hammer4nc quoted the following from the Association of National Park Rangers:
ANPR echoes U.S. society and existing legislation in believing that the Second Amendment right to bear arms is not absolute in all locations nor at all times. Park units are sanctuaries for human and animal alike, and in some cases may be the only viable habitat for a specific species. Unlike some other private, state, and federal property, natural resources in National Parks are protected, unless specified differently in the park's enabling legislation. Because of this, humans do not have the right to kill an animal in a National Park in order to protect life or property. Allowing firearms in National Parks would increase the risk to animals, primarily predatory species, considerably.
IOW: The "experts" believe the Endangered Species Act supersedes the Bill of Rights.
Actually, I think ANPR has a valid point here, and it's not about the Endangered Species Act. The animals in National Parks live there, and are protected because they do -- we don't live there, nor do we HAVE to go there. The purpose of National Parks isn't to let us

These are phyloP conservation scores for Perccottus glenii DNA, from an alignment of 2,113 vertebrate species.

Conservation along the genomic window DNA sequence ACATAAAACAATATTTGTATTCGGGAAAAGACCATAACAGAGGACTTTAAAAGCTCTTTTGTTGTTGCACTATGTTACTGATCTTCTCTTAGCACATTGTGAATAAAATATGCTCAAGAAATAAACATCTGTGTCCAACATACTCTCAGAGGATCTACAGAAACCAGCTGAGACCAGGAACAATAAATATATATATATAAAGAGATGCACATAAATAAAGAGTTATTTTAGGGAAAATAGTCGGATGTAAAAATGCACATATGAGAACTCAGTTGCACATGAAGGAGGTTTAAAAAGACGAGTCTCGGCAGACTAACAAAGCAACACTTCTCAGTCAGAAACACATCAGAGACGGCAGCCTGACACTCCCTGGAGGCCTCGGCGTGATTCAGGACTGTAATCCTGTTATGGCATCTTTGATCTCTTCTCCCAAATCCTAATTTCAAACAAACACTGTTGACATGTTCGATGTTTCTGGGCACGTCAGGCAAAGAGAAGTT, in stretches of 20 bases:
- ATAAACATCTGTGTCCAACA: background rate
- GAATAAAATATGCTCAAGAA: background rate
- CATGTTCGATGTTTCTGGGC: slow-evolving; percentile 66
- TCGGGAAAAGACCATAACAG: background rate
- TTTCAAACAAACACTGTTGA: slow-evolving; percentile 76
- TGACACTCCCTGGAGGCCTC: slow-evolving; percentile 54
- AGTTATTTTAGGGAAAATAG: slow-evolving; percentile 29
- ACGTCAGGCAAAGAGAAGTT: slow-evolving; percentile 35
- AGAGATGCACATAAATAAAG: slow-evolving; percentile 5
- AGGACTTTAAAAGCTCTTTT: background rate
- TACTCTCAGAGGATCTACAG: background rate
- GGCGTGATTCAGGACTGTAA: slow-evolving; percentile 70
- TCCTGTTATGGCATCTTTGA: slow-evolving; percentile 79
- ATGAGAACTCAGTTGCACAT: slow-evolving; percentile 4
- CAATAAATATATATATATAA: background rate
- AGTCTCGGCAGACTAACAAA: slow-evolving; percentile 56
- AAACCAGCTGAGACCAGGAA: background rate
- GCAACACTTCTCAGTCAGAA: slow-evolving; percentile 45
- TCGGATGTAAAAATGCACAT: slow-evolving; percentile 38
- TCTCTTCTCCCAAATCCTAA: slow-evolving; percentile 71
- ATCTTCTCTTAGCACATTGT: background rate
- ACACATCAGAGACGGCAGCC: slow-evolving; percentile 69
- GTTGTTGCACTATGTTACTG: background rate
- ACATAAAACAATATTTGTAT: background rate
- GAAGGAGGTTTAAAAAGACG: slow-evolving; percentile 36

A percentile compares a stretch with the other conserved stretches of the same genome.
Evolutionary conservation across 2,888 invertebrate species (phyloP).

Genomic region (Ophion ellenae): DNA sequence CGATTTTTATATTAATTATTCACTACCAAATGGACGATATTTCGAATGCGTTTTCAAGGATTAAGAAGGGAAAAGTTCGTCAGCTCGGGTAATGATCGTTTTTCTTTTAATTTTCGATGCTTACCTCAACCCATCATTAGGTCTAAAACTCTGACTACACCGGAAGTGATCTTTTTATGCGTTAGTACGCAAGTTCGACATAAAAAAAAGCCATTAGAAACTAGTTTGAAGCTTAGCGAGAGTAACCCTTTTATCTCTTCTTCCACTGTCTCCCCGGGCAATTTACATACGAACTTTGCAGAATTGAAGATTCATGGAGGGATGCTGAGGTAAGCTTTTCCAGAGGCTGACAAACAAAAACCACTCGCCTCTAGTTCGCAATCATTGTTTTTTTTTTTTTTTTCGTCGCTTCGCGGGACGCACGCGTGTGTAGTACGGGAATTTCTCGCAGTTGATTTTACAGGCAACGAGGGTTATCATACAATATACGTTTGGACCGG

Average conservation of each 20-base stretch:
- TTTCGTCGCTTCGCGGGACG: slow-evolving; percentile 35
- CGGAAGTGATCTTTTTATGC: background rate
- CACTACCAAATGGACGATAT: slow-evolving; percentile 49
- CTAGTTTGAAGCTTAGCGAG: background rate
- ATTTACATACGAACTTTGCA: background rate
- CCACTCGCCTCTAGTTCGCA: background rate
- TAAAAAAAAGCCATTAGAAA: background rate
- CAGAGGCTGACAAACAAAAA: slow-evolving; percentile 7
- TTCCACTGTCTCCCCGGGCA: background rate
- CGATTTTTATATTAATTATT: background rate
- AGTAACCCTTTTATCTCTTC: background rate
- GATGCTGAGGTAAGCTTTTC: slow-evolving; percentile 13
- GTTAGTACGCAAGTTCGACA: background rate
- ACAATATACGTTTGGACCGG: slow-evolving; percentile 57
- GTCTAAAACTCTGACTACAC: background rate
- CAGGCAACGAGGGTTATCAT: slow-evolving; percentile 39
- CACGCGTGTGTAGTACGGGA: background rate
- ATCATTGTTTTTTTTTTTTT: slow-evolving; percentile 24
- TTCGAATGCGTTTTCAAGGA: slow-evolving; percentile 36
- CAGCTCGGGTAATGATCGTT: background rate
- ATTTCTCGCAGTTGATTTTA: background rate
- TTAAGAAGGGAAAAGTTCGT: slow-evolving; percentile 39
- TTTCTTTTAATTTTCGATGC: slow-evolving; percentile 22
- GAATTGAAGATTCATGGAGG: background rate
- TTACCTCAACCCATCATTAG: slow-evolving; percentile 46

get little "nature fixes" when we want them; it's to preserve some of the natural environment, including the animals that live there. So it's reasonable to prohibit behavior which puts those animals at risk. Whether CCW in parks does put them at risk is an empirical question, but it seems to me that it might. It would be nice if "No, sorry, it's illegal to kill animals within National Parks, no matter what," were enough to prevent people from killing them, but that's pretty hard to enforce, especially once you're talking about people going into the backcountry, where rangers are few and far between. I'm not talking about "wanton killing" here, which I assume isn't something any responsible gun owner is going to engage in -- I'm talking about someone shooting a bear, or a wolf, or even a moose, because they felt threatened by it; in a National Park, this isn't, and shouldn't be, OK to do.
I've done a fair amount of travelling in pretty remote places, canoeing in the Arctic and such, without feeling any need to cart a gun along. At the same time, if I go to a National Park, just knowing that some people may -- legally -- be packing isn't going to wreck the experience for me, or make me uncomfortable. But I do think that if their reason for carrying has anything to do with their "right of self-defense" against wildlife
, that's sorta sad... better they should stay home if they're that uncomfortable outdoors, or at least take the trouble to find out how to coexist with whatever wildlife they're lucky enough to meet.